Apart from a flurry of activity bridging the first and second quarters, the Orlando Magic played sluggishly Tuesday as they fell to 2-1 with an 80-73 loss to the Memphis Grizzlies.
Summer invitee Cameron Jones, a veteran of the Santa Cruz Warriors of the NBA D-League, scored 10 points in 21 reserve minutes and distinguished himself with 4-of-8 shooting. After taking Orlando's previous game off, Victor Oladipo returned to the lineup and struggled, tallying 11 points, one assist, and two turnovers while shooting 4-of-12 from the floor. His shot selection left plenty to be desired.
Rookie point guard Elfrid Payton played calmly and in command backing up Oladipo, and at times playing alongside him. His quickness and low stance enable him to help and recover defensively, and his active hands create deflections.
The Louisiana-Lafayette product closed the first quarter with a leaning jumper in traffic to beat the buzzer and lift Orlando to a 23-17 advantage. And as the second quarter began, he stole the ball from Grizzlies rookie Jarnell Stokes, raced up the floor, threw down a two-handed jam in traffic, and then slapped the backboard with his right hand in celebration. He'd finish the game with six points, two boards, three assists, two steals, a block, and three turnovers.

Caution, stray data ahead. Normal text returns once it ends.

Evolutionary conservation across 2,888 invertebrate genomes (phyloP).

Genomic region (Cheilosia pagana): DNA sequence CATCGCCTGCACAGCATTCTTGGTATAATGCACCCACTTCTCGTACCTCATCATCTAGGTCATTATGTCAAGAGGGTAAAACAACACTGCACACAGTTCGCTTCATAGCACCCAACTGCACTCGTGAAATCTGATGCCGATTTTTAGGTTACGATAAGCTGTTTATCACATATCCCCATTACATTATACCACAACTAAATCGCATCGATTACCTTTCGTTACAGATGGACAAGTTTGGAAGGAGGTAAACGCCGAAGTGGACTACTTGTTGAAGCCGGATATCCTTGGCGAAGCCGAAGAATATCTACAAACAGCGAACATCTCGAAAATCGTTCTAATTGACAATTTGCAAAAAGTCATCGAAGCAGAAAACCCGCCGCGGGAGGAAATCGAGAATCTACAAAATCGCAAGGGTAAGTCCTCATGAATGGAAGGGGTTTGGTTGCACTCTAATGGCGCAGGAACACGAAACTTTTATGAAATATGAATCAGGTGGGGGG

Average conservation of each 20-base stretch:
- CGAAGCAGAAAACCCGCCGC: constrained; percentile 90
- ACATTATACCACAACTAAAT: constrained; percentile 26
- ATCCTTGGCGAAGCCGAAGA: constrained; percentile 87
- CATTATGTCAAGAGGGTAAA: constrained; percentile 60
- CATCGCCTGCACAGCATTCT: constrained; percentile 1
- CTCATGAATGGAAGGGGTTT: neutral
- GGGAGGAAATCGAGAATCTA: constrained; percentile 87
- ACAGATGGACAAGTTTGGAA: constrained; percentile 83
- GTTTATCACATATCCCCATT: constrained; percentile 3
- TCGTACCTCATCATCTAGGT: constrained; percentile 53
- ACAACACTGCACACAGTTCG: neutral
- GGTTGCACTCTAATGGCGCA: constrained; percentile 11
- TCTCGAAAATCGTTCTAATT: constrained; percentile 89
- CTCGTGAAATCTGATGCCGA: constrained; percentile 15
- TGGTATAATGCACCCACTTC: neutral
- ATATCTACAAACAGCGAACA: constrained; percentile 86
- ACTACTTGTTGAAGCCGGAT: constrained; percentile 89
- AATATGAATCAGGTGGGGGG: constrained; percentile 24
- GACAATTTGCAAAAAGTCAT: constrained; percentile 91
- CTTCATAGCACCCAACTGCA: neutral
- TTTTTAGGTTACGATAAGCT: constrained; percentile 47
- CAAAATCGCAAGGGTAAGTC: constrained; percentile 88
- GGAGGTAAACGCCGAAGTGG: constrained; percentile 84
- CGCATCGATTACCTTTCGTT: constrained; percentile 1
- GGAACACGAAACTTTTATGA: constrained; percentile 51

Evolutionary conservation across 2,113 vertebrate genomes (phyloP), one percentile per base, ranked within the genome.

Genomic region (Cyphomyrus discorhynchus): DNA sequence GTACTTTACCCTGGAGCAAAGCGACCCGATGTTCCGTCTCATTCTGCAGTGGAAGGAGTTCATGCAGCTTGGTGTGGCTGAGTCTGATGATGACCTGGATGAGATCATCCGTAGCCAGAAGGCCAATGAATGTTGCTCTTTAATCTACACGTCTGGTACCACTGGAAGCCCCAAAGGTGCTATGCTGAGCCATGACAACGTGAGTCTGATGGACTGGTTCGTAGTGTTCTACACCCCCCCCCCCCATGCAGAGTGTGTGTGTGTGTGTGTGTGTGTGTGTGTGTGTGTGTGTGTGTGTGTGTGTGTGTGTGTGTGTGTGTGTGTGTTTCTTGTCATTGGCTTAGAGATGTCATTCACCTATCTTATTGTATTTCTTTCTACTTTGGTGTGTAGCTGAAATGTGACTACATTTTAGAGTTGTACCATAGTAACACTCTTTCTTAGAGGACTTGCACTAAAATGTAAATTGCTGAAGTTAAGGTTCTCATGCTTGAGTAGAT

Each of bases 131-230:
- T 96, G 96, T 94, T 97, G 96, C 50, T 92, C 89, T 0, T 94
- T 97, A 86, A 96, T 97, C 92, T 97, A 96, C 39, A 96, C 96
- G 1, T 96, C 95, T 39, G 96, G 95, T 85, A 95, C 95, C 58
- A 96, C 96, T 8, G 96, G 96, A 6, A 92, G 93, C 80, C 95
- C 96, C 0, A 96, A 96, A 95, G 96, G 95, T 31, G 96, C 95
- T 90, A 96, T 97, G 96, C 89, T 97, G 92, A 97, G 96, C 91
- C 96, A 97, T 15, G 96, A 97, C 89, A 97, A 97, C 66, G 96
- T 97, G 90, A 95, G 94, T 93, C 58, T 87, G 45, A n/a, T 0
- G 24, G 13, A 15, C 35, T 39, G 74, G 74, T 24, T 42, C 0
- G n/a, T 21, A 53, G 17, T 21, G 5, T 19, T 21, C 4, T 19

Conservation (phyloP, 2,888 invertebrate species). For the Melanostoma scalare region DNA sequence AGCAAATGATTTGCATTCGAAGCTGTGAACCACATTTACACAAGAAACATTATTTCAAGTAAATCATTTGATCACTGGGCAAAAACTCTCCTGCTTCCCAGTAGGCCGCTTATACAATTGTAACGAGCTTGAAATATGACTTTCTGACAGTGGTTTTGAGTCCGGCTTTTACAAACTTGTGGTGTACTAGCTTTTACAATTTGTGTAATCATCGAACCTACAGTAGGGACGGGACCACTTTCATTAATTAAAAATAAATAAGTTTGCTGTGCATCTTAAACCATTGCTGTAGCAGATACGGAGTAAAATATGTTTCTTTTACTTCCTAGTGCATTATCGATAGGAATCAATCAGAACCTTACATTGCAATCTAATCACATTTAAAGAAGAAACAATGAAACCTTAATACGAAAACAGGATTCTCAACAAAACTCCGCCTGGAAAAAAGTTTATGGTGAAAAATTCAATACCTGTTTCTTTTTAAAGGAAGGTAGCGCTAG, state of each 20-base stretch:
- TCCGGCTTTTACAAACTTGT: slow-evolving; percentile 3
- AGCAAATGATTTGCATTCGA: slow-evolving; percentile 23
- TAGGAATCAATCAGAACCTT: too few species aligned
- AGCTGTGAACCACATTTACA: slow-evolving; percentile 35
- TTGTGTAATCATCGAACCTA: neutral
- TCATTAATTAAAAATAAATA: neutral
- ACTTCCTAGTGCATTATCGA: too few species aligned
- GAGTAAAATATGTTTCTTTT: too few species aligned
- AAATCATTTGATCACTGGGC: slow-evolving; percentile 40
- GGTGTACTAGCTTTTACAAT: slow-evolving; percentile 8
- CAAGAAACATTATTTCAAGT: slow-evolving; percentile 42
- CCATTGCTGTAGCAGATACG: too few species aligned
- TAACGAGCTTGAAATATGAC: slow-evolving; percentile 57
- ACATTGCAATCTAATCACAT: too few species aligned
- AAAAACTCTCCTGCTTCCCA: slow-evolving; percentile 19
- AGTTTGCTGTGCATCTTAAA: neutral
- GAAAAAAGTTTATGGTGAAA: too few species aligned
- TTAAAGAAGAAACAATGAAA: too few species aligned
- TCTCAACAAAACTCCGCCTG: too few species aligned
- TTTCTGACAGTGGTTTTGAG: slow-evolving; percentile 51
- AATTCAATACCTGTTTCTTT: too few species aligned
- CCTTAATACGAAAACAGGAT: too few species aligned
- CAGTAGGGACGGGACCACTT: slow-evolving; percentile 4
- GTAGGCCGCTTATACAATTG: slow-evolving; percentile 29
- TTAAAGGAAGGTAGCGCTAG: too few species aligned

That play proved to be the brightest spot of Orlando's day. Memphis used a 9-0 run moments later to take a 33-32 lead, and a pair of foul shots by Okaro White to close the half gave the Grizzlies a lead they'd not relinquish.
What appeared to change for Orlando: energy. Playing their third game in four days, the Magic faded as the day progressed, allowing Memphis to keep applying pressure. It dominated the glass by a 34-24 margin. The Magic were particularly ill-equipped to handle the burly Stokes, who finished with 11 points and 12 rebounds.
Aaron Gordon, the fourth pick in the Draft, did not factor into the game's result. He missed all three of his shot attempts and finished with four points, with no rebounds or assists. On one occasion in the first half, he recovered a loose ball in the paint with Stokes defending and didn't even look at the rim; he wanted no part of that matchup. Given Stokes' size and Gordon's perimeter-oriented offensive game, one can hardly blame him.